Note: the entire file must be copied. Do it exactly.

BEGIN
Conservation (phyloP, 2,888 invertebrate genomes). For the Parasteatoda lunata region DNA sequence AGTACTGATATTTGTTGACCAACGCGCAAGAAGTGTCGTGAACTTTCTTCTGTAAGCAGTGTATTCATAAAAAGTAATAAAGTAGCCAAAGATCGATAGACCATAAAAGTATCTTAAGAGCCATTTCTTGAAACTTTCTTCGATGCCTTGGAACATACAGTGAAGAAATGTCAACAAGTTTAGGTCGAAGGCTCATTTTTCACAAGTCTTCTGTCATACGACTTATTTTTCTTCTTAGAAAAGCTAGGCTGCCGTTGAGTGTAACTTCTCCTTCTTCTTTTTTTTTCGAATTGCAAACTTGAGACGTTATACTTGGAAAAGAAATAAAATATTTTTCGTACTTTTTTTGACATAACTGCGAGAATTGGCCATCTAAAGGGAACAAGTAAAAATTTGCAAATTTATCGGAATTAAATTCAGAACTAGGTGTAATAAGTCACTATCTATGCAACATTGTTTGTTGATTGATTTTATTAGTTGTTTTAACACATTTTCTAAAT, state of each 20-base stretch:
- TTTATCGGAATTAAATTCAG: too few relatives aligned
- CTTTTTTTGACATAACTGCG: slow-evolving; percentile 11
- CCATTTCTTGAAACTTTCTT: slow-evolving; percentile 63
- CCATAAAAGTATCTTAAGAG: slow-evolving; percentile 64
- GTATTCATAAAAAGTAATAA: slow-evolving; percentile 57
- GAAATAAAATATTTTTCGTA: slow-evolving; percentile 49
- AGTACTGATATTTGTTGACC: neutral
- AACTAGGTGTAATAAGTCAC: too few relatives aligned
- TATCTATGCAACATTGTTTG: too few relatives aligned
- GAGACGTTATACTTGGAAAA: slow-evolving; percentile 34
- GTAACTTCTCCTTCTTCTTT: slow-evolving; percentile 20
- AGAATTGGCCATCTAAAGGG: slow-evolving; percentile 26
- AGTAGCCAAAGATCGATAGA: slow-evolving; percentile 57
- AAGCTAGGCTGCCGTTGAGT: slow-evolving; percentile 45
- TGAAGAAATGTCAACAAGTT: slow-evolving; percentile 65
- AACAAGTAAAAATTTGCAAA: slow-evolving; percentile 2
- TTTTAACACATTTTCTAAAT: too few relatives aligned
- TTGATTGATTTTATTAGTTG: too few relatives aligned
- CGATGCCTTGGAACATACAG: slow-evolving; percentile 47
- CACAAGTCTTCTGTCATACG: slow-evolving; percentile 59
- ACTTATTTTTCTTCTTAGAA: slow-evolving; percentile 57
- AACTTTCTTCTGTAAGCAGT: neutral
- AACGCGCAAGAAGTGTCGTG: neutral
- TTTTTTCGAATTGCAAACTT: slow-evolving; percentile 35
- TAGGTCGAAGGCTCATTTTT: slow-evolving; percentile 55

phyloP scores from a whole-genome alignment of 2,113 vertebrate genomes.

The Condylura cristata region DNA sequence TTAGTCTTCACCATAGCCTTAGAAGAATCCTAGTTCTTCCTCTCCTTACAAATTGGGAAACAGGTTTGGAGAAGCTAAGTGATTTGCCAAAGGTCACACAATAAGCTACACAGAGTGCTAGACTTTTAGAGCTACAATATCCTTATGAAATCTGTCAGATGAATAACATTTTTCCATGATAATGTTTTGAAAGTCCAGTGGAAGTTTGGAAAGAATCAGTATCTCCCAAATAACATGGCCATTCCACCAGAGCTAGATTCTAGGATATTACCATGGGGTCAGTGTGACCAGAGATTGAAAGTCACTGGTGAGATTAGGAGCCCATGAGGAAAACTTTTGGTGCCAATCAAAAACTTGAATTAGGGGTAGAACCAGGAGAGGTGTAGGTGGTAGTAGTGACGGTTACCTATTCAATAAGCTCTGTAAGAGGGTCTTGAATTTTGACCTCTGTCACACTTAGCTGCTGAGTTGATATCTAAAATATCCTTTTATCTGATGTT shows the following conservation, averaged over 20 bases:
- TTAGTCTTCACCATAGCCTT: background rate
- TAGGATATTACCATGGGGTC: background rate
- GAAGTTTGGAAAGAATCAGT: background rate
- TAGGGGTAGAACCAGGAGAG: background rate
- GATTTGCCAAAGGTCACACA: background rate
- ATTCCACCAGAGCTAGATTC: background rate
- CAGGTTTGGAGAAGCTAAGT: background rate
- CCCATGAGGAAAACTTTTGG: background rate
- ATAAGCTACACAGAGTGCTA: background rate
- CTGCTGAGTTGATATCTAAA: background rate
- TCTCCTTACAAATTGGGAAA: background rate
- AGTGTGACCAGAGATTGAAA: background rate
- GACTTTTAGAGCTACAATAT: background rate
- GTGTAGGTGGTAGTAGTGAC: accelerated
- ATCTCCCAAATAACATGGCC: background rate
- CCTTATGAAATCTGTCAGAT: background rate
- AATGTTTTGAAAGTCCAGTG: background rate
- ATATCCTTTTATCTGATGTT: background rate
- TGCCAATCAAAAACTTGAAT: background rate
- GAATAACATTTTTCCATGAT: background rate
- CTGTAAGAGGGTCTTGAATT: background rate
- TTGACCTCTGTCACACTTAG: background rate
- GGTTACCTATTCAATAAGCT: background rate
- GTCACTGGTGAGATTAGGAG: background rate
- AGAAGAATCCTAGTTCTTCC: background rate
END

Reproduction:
Conservation (phyloP, 2,888 invertebrate genomes). For the Parasteatoda lunata region DNA sequence AGTACTGATATTTGTTGACCAACGCGCAAGAAGTGTCGTGAACTTTCTTCTGTAAGCAGTGTATTCATAAAAAGTAATAAAGTAGCCAAAGATCGATAGACCATAAAAGTATCTTAAGAGCCATTTCTTGAAACTTTCTTCGATGCCTTGGAACATACAGTGAAGAAATGTCAACAAGTTTAGGTCGAAGGCTCATTTTTCACAAGTCTTCTGTCATACGACTTATTTTTCTTCTTAGAAAAGCTAGGCTGCCGTTGAGTGTAACTTCTCCTTCTTCTTTTTTTTTCGAATTGCAAACTTGAGACGTTATACTTGGAAAAGAAATAAAATATTTTTCGTACTTTTTTTGACATAACTGCGAGAATTGGCCATCTAAAGGGAACAAGTAAAAATTTGCAAATTTATCGGAATTAAATTCAGAACTAGGTGTAATAAGTCACTATCTATGCAACATTGTTTGTTGATTGATTTTATTAGTTGTTTTAACACATTTTCTAAAT, state of each 20-base stretch:
- TTTATCGGAATTAAATTCAG: too few relatives aligned
- CTTTTTTTGACATAACTGCG: slow-evolving; percentile 11
- CCATTTCTTGAAACTTTCTT: slow-evolving; percentile 63
- CCATAAAAGTATCTTAAGAG: slow-evolving; percentile 64
- GTATTCATAAAAAGTAATAA: slow-evolving; percentile 57
- GAAATAAAATATTTTTCGTA: slow-evolving; percentile 49
- AGTACTGATATTTGTTGACC: neutral
- AACTAGGTGTAATAAGTCAC: too few relatives aligned
- TATCTATGCAACATTGTTTG: too few relatives aligned
- GAGACGTTATACTTGGAAAA: slow-evolving; percentile 34
- GTAACTTCTCCTTCTTCTTT: slow-evolving; percentile 20
- AGAATTGGCCATCTAAAGGG: slow-evolving; percentile 26
- AGTAGCCAAAGATCGATAGA: slow-evolving; percentile 57
- AAGCTAGGCTGCCGTTGAGT: slow-evolving; percentile 45
- TGAAGAAATGTCAACAAGTT: slow-evolving; percentile 65
- AACAAGTAAAAATTTGCAAA: slow-evolving; percentile 2
- TTTTAACACATTTTCTAAAT: too few relatives aligned
- TTGATTGATTTTATTAGTTG: too few relatives aligned
- CGATGCCTTGGAACATACAG: slow-evolving; percentile 47
- CACAAGTCTTCTGTCATACG: slow-evolving; percentile 59
- ACTTATTTTTCTTCTTAGAA: slow-evolving; percentile 57
- AACTTTCTTCTGTAAGCAGT: neutral
- AACGCGCAAGAAGTGTCGTG: neutral
- TTTTTTCGAATTGCAAACTT: slow-evolving; percentile 35
- TAGGTCGAAGGCTCATTTTT: slow-evolving; percentile 55

phyloP scores from a whole-genome alignment of 2,113 vertebrate genomes.

The Condylura cristata region DNA sequence TTAGTCTTCACCATAGCCTTAGAAGAATCCTAGTTCTTCCTCTCCTTACAAATTGGGAAACAGGTTTGGAGAAGCTAAGTGATTTGCCAAAGGTCACACAATAAGCTACACAGAGTGCTAGACTTTTAGAGCTACAATATCCTTATGAAATCTGTCAGATGAATAACATTTTTCCATGATAATGTTTTGAAAGTCCAGTGGAAGTTTGGAAAGAATCAGTATCTCCCAAATAACATGGCCATTCCACCAGAGCTAGATTCTAGGATATTACCATGGGGTCAGTGTGACCAGAGATTGAAAGTCACTGGTGAGATTAGGAGCCCATGAGGAAAACTTTTGGTGCCAATCAAAAACTTGAATTAGGGGTAGAACCAGGAGAGGTGTAGGTGGTAGTAGTGACGGTTACCTATTCAATAAGCTCTGTAAGAGGGTCTTGAATTTTGACCTCTGTCACACTTAGCTGCTGAGTTGATATCTAAAATATCCTTTTATCTGATGTT shows the following conservation, averaged over 20 bases:
- TTAGTCTTCACCATAGCCTT: background rate
- TAGGATATTACCATGGGGTC: background rate
- GAAGTTTGGAAAGAATCAGT: background rate
- TAGGGGTAGAACCAGGAGAG: background rate
- GATTTGCCAAAGGTCACACA: background rate
- ATTCCACCAGAGCTAGATTC: background rate
- CAGGTTTGGAGAAGCTAAGT: background rate
- CCCATGAGGAAAACTTTTGG: background rate
- ATAAGCTACACAGAGTGCTA: background rate
- CTGCTGAGTTGATATCTAAA: background rate
- TCTCCTTACAAATTGGGAAA: background rate
- AGTGTGACCAGAGATTGAAA: background rate
- GACTTTTAGAGCTACAATAT: background rate
- GTGTAGGTGGTAGTAGTGAC: accelerated
- ATCTCCCAAATAACATGGCC: background rate
- CCTTATGAAATCTGTCAGAT: background rate
- AATGTTTTGAAAGTCCAGTG: background rate
- ATATCCTTTTATCTGATGTT: background rate
- TGCCAATCAAAAACTTGAAT: background rate
- GAATAACATTTTTCCATGAT: background rate
- CTGTAAGAGGGTCTTGAATT: background rate
- TTGACCTCTGTCACACTTAG: background rate
- GGTTACCTATTCAATAAGCT: background rate
- GTCACTGGTGAGATTAGGAG: background rate
- AGAAGAATCCTAGTTCTTCC: background rate